all of the selves we Have ever been
It was the 1970s.
Everyone wanted to be Ali McGraw.
Everyone also wanted a love story and to never have to say you’re sorry. But mostly, we wanted long, straight, sleek hair parted in the middle.
What was a frizzy-curly-haired teenager to do?
I lost a lot of sleep over it.
Not from existential angst, but because of my curlers. I am surprised I don’t have chronic neck pain and insomnia from the tight rollers. Sure, the curler cap helped to hold the curlers in place and catch any loose bobby pins, but it did nothing to cushion the pain even if it was a fashion statement when paired with a matching nightgown.
Folks who wanted curls or waves had it much easier. But they tended to be over 40. Those looks could easily be achieved with pin curls and some small bobby pins or maybe pink sponge rollers. Curly styles allowed for beauty sleep. Black brush rollers were another option for the curly set, but those pink picks could lead to a puncture wound if the wearer rolled over in her sleep.
For the sleek straight look, a gal had to go BIG. I am talking the biggest, hardest curlers to be found. Those “magnetic” rollers were also secured with bobby pins but bobby pins of a size to match the scale of the curlers. Some people even washed out and re-used orange juice cans as rollers. Thankfully, in a house with four curly-headed females, we had quite a collection of curlers.
We slept stiff as corpses in our rollers because it was too painful to roll over and it was critical that the hair dry fully before removing the curlers. This was the age before hand held hair dryers. The only other option was to wash our hair during the day and then set it with rollers. At that point, we had to stay home for the remainder of the day, or wrap our heads in scarves to go out of the house.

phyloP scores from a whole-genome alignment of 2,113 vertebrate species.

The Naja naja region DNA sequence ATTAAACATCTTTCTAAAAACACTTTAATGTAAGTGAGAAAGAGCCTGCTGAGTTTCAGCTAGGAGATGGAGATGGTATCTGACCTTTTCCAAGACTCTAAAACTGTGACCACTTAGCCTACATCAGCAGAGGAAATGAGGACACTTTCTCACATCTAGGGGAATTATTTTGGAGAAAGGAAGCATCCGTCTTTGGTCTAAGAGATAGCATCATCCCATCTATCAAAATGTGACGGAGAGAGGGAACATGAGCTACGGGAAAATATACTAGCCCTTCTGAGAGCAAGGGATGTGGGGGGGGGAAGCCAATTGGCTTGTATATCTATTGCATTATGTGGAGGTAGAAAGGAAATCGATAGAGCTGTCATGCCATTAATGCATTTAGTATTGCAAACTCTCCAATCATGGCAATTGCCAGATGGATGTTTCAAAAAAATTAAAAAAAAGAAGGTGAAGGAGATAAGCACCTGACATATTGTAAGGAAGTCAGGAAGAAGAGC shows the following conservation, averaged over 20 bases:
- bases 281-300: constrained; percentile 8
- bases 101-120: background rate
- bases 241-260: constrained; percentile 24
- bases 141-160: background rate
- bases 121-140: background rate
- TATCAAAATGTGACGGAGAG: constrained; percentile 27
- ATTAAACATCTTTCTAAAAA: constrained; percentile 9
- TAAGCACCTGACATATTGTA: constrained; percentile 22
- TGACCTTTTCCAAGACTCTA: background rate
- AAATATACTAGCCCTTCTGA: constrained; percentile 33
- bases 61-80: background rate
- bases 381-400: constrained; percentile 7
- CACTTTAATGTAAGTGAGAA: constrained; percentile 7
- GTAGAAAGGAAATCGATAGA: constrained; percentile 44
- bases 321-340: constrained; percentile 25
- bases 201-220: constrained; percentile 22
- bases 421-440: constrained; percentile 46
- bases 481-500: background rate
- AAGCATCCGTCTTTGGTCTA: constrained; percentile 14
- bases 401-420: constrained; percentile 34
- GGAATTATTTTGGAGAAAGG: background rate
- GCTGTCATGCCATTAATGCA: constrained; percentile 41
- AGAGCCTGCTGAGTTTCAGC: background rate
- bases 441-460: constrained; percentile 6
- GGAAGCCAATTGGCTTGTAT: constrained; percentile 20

Unfortunately, despite all of the time and trouble, for those of us with curls and frizz, the set didn’t last too long. Within an hour or two of removing the rollers and styling, our hair “fell” back into its old ways. The return time was shorter in the event of rain or humidity. It was best to check the weather forecast before giving too much time to hair washing and setting.
We had basic supplies, maybe the family-size tube of Prell or some VO5. Sometimes we had Breck Shampoo and imagined ourselves as one of the “Breck Girls.” Back then a teenage girl couldn’t just run out and buy whatever products she wanted. There was a long period of rumination during which we studied the ads in magazines. This was followed by an additional period of longing and saving. Sure we tried home straightening kits too. Generally, these proved to be as much of a disaster as the later home perms did. No amount of Dippity-Do could conceal the damage.
And if a kid fried her hair, there was no emergency visit to the salon. Back in that day, a young lady might visit a salon for prom, high school graduation, or her wedding day. Otherwise, haircuts were given at home. Bangs might get a trim if we complained of poor eyesight. The rest of the head might get shaped up if we dozed off and our chewing gum fell out of our mouths and got stuck in our hair.
Later in the 1970s, hair products and shampoos proliferated as manufacturers began promoting daily hair washing. Handheld hair dryers and electric hot rollers arrived on the scene to soften the blow of so much hair washing. It was hard to get the sleek smooth look with the early handheld dryers, and there were never enough large rollers in the hot roller set. It is not a wonder my hair started falling out by the time I was 40.
But styles changed. Ali McGraw left Hollywood for New Mexico. Ryan O’Neal took up with Farrah Fawcett. Ali McGraw got old and wears her hair gray and pulled back from her face.
My hair is still curly and my head sports a gray and brown COVID-stripe. Nowhere in my home can a curler be found.
Turns out, when it comes to hair styling, I just have to say, "I'm sorry."